Skeptical Inquirer is the official journal of the Committee for Skeptical Inquiry. Six times per year Skeptical Inquirer publishes critical scientific evaluations of all manner of controversial and extraordinary claims, including but not limited to paranormal and fringe-science matters, and informed discussion of all relevant issues. In addition to news, articles, book reviews, and investigations on a wide variety of topics, Skeptical Inquirer has a stellar stable of regular columnists including Joe Nickell (“Investigative Files”), Massimo Polidoro (“Notes on a Strange World”), Massimo Pigluicci (“Thinking About Science”), Robert Sheaffer (“Psychic Vibrations”), and SI managing editor Benjamin Radford's reader-driven (“The Skeptical Inquiree”). Yale University neurologist Steven Novella, M.D., founder of the New England Skeptical Society and executive editor of the Science-Based Medicine blog, contributes a new "The Science of Medicine" column, and contributing editor Kenneth W. Krause adds a regular science column, "ScienceWatch."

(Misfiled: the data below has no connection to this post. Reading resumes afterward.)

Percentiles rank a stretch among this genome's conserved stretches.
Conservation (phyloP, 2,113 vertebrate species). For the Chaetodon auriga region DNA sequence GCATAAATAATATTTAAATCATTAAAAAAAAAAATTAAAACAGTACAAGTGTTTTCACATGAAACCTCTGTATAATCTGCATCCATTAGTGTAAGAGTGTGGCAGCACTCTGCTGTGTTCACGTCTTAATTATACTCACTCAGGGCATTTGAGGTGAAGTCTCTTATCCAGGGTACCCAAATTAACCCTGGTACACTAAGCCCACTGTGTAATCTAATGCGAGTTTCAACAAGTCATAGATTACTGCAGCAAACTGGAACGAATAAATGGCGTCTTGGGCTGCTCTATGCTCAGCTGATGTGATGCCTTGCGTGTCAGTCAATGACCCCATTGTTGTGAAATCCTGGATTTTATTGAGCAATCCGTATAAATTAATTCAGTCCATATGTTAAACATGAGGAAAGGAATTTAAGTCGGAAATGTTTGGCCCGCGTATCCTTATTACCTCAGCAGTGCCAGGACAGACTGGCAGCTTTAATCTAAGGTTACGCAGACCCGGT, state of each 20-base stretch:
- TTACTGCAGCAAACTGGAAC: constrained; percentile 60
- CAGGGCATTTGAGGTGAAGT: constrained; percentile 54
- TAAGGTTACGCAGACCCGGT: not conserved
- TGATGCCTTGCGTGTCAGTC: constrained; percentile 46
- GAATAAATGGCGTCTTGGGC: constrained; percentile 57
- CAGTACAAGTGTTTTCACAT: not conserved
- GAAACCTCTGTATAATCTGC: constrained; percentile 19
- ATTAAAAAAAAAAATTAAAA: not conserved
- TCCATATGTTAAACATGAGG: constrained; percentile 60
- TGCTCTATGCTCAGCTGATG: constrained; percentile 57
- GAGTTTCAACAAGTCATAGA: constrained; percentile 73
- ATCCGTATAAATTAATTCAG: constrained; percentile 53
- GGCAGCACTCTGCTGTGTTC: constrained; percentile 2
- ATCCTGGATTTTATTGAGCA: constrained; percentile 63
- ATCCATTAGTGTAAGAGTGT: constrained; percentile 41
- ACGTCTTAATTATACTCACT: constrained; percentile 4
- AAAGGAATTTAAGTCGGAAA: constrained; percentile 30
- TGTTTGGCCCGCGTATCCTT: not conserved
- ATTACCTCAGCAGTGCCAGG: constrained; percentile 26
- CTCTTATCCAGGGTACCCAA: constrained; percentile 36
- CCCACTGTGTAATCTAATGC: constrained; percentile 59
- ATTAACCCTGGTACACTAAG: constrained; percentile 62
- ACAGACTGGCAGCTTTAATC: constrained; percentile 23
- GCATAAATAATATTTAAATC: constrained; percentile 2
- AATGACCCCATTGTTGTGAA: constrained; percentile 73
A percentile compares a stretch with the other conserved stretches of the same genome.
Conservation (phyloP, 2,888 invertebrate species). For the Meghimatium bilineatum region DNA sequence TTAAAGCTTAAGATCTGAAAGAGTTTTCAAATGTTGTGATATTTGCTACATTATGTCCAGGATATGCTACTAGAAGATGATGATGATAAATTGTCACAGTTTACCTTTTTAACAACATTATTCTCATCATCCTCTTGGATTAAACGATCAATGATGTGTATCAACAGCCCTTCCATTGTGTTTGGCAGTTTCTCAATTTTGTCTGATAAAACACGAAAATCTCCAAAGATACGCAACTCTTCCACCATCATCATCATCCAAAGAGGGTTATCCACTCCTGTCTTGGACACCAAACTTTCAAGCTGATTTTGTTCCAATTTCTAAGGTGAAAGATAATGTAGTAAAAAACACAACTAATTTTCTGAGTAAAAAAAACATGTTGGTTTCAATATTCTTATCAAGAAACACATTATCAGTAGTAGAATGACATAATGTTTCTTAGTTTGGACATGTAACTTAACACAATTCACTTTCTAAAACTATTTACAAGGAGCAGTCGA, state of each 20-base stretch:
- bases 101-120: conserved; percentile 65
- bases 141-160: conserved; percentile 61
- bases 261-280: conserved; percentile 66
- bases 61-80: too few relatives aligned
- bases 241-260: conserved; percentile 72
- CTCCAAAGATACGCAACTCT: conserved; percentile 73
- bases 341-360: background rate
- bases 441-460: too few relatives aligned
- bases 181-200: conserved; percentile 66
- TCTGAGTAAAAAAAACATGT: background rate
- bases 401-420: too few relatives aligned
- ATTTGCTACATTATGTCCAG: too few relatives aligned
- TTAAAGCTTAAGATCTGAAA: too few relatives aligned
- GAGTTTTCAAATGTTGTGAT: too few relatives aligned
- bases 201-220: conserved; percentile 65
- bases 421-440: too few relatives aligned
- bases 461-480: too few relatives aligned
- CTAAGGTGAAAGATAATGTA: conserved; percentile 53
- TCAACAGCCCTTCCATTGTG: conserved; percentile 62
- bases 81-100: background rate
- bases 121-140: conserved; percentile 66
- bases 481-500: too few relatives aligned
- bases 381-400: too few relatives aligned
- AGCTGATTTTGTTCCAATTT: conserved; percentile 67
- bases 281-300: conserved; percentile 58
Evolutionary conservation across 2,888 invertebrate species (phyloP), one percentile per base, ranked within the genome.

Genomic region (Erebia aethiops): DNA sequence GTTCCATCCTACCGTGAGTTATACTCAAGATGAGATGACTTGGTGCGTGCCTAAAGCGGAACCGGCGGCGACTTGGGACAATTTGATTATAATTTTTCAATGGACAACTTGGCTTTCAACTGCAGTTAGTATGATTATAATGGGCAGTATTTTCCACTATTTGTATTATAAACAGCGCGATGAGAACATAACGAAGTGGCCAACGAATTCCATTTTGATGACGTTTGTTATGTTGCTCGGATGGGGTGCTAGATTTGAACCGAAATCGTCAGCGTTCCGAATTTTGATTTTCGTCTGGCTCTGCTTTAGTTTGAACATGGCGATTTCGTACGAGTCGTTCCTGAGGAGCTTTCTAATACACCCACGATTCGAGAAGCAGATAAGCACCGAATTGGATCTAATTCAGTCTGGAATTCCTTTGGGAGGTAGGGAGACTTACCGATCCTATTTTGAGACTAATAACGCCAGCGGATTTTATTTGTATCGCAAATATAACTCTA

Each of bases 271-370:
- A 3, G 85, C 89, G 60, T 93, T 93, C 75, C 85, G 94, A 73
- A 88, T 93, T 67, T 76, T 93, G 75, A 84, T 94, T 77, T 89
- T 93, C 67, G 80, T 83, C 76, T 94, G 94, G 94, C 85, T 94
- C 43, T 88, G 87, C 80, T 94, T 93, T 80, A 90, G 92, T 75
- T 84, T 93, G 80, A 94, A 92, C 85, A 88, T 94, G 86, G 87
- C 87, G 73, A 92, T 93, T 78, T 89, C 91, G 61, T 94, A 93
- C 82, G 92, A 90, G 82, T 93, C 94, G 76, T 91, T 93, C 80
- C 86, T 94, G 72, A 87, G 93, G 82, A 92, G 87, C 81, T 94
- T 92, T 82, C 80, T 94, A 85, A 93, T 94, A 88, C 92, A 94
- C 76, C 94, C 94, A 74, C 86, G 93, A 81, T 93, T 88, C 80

by Ben Radford
In September 1996 a woman approached Tene, who was offering tarot readings for $15 in the back of a restaurant.
by Gary Posner
Dr. Rosenfeld, a cardiologist and professor of medicine, has appeared on national TV talk/interview shows since the 1960s...
by Paul Kurtz
Skeptical inquirers can and should examine religious claims, though the case can be made that CSICOP should not.
Editor's note on this issue
by Mike Reiss
Late in the millennium, astrophysicists perfected the Grand Unified Field Theory, and proved that God does not exist.
by Steven Novella and David Bloomberg
Scientific skepticism defines skepticism around the principles of scientific investigation.
One of the most enduring urban legends about cinema is the "snuff film," in which actresses are supposedly killed onscreen.
by Joe Nickell
Guiding the United States through its greatest crisis has caused the shadow of the sixteenth president to loom still larger.
Although the conflict between objectivity and relativity is old, it’s not hopeless.
by Joe Nickell
On July 13, 1855, in Wyoming County, New York, two boys and five men were fishing from a boat on Silver Lake.